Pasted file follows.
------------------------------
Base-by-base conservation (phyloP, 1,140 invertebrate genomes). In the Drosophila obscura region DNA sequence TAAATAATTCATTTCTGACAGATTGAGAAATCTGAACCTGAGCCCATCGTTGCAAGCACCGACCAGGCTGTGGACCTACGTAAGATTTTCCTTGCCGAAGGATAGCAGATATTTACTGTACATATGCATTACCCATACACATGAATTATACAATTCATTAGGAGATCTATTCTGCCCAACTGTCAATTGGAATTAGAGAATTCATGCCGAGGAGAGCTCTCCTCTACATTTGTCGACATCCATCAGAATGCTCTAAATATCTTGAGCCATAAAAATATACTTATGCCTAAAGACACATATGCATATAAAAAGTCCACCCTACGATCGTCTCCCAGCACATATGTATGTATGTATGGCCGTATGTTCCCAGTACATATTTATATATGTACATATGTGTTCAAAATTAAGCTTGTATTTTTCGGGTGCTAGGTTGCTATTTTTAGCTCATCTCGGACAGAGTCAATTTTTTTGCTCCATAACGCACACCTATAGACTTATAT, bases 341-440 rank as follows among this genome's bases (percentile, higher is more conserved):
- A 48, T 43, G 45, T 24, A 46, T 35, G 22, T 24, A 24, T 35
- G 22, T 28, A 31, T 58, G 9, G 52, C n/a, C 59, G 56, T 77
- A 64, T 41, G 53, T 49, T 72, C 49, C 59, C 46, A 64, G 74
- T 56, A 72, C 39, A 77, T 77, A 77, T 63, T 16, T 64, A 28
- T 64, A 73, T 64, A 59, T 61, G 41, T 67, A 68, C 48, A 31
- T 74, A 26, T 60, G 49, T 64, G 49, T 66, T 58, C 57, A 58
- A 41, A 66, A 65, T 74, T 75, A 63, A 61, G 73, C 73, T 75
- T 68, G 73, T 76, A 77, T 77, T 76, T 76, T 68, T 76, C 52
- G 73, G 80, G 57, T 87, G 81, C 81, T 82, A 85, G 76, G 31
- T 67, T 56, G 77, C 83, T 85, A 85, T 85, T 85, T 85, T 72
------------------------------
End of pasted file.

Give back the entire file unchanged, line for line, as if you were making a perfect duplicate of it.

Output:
Base-by-base conservation (phyloP, 1,140 invertebrate genomes). In the Drosophila obscura region DNA sequence TAAATAATTCATTTCTGACAGATTGAGAAATCTGAACCTGAGCCCATCGTTGCAAGCACCGACCAGGCTGTGGACCTACGTAAGATTTTCCTTGCCGAAGGATAGCAGATATTTACTGTACATATGCATTACCCATACACATGAATTATACAATTCATTAGGAGATCTATTCTGCCCAACTGTCAATTGGAATTAGAGAATTCATGCCGAGGAGAGCTCTCCTCTACATTTGTCGACATCCATCAGAATGCTCTAAATATCTTGAGCCATAAAAATATACTTATGCCTAAAGACACATATGCATATAAAAAGTCCACCCTACGATCGTCTCCCAGCACATATGTATGTATGTATGGCCGTATGTTCCCAGTACATATTTATATATGTACATATGTGTTCAAAATTAAGCTTGTATTTTTCGGGTGCTAGGTTGCTATTTTTAGCTCATCTCGGACAGAGTCAATTTTTTTGCTCCATAACGCACACCTATAGACTTATAT, bases 341-440 rank as follows among this genome's bases (percentile, higher is more conserved):
- A 48, T 43, G 45, T 24, A 46, T 35, G 22, T 24, A 24, T 35
- G 22, T 28, A 31, T 58, G 9, G 52, C n/a, C 59, G 56, T 77
- A 64, T 41, G 53, T 49, T 72, C 49, C 59, C 46, A 64, G 74
- T 56, A 72, C 39, A 77, T 77, A 77, T 63, T 16, T 64, A 28
- T 64, A 73, T 64, A 59, T 61, G 41, T 67, A 68, C 48, A 31
- T 74, A 26, T 60, G 49, T 64, G 49, T 66, T 58, C 57, A 58
- A 41, A 66, A 65, T 74, T 75, A 63, A 61, G 73, C 73, T 75
- T 68, G 73, T 76, A 77, T 77, T 76, T 76, T 68, T 76, C 52
- G 73, G 80, G 57, T 87, G 81, C 81, T 82, A 85, G 76, G 31
- T 67, T 56, G 77, C 83, T 85, A 85, T 85, T 85, T 85, T 72